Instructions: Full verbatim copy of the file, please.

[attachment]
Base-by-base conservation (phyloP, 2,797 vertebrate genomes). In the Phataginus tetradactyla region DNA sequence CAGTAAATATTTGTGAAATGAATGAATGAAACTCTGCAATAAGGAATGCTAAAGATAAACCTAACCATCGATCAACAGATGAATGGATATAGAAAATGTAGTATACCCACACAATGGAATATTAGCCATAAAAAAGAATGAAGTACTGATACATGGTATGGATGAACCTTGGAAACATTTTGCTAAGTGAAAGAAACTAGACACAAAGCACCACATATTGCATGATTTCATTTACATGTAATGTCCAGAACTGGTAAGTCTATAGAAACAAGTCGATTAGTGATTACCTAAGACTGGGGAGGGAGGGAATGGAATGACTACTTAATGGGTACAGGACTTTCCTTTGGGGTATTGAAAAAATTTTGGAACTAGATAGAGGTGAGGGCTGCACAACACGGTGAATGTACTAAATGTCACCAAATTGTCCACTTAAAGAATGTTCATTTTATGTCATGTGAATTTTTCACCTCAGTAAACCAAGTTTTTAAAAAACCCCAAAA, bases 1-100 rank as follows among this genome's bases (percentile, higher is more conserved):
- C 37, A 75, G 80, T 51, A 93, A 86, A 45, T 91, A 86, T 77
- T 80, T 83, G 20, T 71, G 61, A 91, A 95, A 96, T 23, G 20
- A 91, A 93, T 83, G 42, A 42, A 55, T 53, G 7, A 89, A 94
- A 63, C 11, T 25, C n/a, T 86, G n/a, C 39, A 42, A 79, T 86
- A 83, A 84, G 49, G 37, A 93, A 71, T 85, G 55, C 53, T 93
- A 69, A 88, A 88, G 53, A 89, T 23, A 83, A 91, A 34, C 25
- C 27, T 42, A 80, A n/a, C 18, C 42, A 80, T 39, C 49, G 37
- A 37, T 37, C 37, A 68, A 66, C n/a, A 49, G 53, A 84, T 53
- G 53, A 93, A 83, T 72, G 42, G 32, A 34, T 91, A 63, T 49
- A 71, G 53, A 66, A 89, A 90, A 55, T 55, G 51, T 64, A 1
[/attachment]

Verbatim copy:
Base-by-base conservation (phyloP, 2,797 vertebrate genomes). In the Phataginus tetradactyla region DNA sequence CAGTAAATATTTGTGAAATGAATGAATGAAACTCTGCAATAAGGAATGCTAAAGATAAACCTAACCATCGATCAACAGATGAATGGATATAGAAAATGTAGTATACCCACACAATGGAATATTAGCCATAAAAAAGAATGAAGTACTGATACATGGTATGGATGAACCTTGGAAACATTTTGCTAAGTGAAAGAAACTAGACACAAAGCACCACATATTGCATGATTTCATTTACATGTAATGTCCAGAACTGGTAAGTCTATAGAAACAAGTCGATTAGTGATTACCTAAGACTGGGGAGGGAGGGAATGGAATGACTACTTAATGGGTACAGGACTTTCCTTTGGGGTATTGAAAAAATTTTGGAACTAGATAGAGGTGAGGGCTGCACAACACGGTGAATGTACTAAATGTCACCAAATTGTCCACTTAAAGAATGTTCATTTTATGTCATGTGAATTTTTCACCTCAGTAAACCAAGTTTTTAAAAAACCCCAAAA, bases 1-100 rank as follows among this genome's bases (percentile, higher is more conserved):
- C 37, A 75, G 80, T 51, A 93, A 86, A 45, T 91, A 86, T 77
- T 80, T 83, G 20, T 71, G 61, A 91, A 95, A 96, T 23, G 20
- A 91, A 93, T 83, G 42, A 42, A 55, T 53, G 7, A 89, A 94
- A 63, C 11, T 25, C n/a, T 86, G n/a, C 39, A 42, A 79, T 86
- A 83, A 84, G 49, G 37, A 93, A 71, T 85, G 55, C 53, T 93
- A 69, A 88, A 88, G 53, A 89, T 23, A 83, A 91, A 34, C 25
- C 27, T 42, A 80, A n/a, C 18, C 42, A 80, T 39, C 49, G 37
- A 37, T 37, C 37, A 68, A 66, C n/a, A 49, G 53, A 84, T 53
- G 53, A 93, A 83, T 72, G 42, G 32, A 34, T 91, A 63, T 49
- A 71, G 53, A 66, A 89, A 90, A 55, T 55, G 51, T 64, A 1